Club Med owner Fosun nears deal to sell stake in Nanjing Iron & Steel for US$2.1 billion, source says
- Fosun International holds a 58.92 per cent equity interest in Shanghai-listed Nanjing Iron & Steel
- Fosun is close to finalising a deal with Jiangsu Shagang Group, a source said
Fosun is selling its assets in Nanjing Iron & Steel to Jiangsu Shagang Group, according to a source close to the deal. The two sides are finalising the agreement, the person added.
Trading in shares of both Fosun and Nanjing Iron & Steel was suspended on Monday, pending announcements involving inside information, according to exchange filings. No other details were disclosed.
Fosun, Nanjing Iron and Jiangsu Shagang did not reply to requests for comment.
The transaction could fetch 15 billion yuan, Chinese media Caixin reported on Monday.
Fosun International holds a 58.92 per cent equity interest in Shanghai-listed Nanjing Iron & Steel through a joint venture formed with Chinese state-owned enterprise Nanjing Iron and Steel Group in 2003.
Nanjing Iron & Steel recorded a 44 per cent increase in net profit to 4.09 billion yuan in 2021, according to its annual report.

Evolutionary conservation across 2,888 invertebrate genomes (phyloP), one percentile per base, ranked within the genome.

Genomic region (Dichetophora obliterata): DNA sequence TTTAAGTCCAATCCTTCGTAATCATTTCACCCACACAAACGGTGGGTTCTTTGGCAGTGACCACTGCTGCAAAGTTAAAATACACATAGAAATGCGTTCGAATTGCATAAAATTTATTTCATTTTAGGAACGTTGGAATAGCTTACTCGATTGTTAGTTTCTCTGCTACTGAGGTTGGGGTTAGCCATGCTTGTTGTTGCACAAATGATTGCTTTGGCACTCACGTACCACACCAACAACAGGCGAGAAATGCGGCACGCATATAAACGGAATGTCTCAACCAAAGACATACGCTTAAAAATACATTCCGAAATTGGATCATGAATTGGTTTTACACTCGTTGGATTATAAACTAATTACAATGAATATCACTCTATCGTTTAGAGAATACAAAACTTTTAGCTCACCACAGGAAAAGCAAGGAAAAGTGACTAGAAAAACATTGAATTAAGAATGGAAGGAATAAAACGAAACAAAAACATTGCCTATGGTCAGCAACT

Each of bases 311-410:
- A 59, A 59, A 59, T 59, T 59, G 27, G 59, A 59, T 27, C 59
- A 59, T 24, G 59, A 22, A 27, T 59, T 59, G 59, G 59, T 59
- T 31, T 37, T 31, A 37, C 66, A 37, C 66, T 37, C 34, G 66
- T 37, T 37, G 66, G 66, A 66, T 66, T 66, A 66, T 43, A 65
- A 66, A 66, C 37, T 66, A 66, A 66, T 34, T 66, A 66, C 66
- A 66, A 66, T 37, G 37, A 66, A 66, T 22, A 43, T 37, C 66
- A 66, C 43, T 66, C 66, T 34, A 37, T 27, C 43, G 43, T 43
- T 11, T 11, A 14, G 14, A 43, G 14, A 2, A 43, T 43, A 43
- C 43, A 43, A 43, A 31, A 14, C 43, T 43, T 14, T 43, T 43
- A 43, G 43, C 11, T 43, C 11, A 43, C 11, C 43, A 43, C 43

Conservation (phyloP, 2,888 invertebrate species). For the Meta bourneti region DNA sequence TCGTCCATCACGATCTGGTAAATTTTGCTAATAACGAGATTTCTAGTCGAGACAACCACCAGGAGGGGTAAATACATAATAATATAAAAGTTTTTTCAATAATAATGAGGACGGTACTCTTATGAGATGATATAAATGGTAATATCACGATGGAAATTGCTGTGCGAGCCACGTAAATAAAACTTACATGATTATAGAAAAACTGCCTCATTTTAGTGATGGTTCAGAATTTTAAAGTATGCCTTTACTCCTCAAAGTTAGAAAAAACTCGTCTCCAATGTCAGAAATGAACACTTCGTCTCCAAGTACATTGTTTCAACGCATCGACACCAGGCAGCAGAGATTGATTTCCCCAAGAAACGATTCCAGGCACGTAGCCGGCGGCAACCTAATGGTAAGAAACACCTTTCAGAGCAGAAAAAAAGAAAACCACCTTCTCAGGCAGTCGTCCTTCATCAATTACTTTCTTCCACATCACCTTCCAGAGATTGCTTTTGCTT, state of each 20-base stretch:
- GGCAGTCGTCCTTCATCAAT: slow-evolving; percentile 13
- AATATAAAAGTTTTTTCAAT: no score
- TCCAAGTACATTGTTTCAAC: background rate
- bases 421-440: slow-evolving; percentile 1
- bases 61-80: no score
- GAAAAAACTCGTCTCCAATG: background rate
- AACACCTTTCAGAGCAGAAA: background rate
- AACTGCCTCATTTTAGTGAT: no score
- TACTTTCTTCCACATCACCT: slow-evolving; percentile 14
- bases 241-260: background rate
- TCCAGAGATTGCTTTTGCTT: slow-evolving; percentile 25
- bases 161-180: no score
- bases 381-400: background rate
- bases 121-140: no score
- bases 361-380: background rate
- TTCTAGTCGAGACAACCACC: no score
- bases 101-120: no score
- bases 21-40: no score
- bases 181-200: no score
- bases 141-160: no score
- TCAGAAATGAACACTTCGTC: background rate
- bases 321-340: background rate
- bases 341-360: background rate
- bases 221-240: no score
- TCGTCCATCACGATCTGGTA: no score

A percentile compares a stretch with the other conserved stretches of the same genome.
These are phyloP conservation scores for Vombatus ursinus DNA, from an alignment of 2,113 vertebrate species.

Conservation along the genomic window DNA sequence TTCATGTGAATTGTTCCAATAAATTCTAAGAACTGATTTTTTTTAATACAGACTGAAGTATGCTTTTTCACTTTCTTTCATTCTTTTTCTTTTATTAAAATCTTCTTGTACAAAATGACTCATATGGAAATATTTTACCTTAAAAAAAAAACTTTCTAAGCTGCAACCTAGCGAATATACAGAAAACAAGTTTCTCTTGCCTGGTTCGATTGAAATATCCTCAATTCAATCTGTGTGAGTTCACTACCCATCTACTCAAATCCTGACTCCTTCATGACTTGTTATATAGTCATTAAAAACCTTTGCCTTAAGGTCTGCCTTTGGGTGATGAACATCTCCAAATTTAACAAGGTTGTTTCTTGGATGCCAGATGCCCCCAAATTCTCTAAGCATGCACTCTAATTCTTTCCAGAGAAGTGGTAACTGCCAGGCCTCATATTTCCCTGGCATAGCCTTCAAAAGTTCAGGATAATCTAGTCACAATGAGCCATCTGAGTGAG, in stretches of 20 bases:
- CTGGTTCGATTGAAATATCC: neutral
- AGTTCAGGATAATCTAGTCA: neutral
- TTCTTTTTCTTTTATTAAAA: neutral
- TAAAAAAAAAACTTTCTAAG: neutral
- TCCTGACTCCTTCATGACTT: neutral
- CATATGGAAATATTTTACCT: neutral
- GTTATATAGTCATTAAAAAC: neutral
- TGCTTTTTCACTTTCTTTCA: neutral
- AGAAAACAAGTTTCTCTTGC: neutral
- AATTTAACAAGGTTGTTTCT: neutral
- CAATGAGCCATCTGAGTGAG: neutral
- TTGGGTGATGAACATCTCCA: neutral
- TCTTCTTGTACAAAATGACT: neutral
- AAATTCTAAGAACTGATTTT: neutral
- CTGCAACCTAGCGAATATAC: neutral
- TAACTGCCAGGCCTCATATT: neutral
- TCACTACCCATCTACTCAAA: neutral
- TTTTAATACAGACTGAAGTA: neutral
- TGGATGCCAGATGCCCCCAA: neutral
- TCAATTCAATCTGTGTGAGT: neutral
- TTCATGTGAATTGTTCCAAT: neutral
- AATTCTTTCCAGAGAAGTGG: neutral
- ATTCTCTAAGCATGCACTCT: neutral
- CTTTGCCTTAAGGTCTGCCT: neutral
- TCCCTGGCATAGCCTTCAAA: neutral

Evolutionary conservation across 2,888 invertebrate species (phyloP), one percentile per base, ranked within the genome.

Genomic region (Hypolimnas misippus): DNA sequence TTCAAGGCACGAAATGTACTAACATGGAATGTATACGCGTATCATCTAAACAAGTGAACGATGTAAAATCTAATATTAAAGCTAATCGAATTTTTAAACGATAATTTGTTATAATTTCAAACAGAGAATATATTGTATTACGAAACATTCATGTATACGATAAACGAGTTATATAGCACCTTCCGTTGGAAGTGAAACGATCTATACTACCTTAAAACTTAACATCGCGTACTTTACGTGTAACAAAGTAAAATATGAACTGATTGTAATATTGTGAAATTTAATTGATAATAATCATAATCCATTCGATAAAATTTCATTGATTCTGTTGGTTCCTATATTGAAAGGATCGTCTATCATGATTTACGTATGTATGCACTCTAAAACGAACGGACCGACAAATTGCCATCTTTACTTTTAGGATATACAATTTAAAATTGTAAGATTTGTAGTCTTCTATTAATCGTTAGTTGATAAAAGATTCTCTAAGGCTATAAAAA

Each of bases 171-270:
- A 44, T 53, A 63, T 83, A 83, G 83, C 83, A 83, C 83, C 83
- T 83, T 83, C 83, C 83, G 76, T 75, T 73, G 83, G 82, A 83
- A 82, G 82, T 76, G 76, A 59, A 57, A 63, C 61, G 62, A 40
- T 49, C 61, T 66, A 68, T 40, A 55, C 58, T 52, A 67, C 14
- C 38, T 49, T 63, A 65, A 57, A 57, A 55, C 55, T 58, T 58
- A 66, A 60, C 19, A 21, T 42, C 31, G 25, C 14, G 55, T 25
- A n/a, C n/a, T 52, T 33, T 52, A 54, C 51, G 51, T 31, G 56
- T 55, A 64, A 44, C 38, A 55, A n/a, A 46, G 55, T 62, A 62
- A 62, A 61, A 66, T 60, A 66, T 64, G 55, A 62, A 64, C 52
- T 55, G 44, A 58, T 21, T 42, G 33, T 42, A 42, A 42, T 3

Fosun’s bonds got a boost on Monday. Its senior notes maturing in July 2023 rose to 50.78 cents on the dollar from 50.54 cents on Friday, while another bond due in 2024 climbed to 38.22 cents from 37.58 cents on Friday.
The proposed sale follows recent reductions in Fosun’s holdings in various businesses, including its flagship pharmaceutical and tourism units, as the company attempts to raise money and repay its debt.
Moody’s Investors Service cut its rating by one notch to B1 on August 23, citing concerns about its liquidity.
S&P Global Ratings lowered its rating a notch to BB- on September 16, based on a similar view.
Fosun International had 117.7 billion yuan in cash or cash equivalent on June 30, according to its latest accounts. Its total liabilities amounted to 651 billion yuan, of which 40 per cent were interest-bearing borrowings.
It had 28 billion yuan worth of bonds and 33 billion yuan of bank loans maturing between July 2022 and June 2023, according to S&P.
“[The company] faces narrowing liquidity headroom and a shortening debt maturity profile amid hurdles to access both onshore and offshore bond markets and macroeconomic uncertainty,” S&P said. Fosun has the ability to monetise its large and diversified portfolio, “but adverse capital market sentiment could erode asset valuation”, it added.
Moody’s said Fosun faces elevated refinancing pressure, on top of potential contagion risk from weak subsidiaries exposed to the Chinese property market.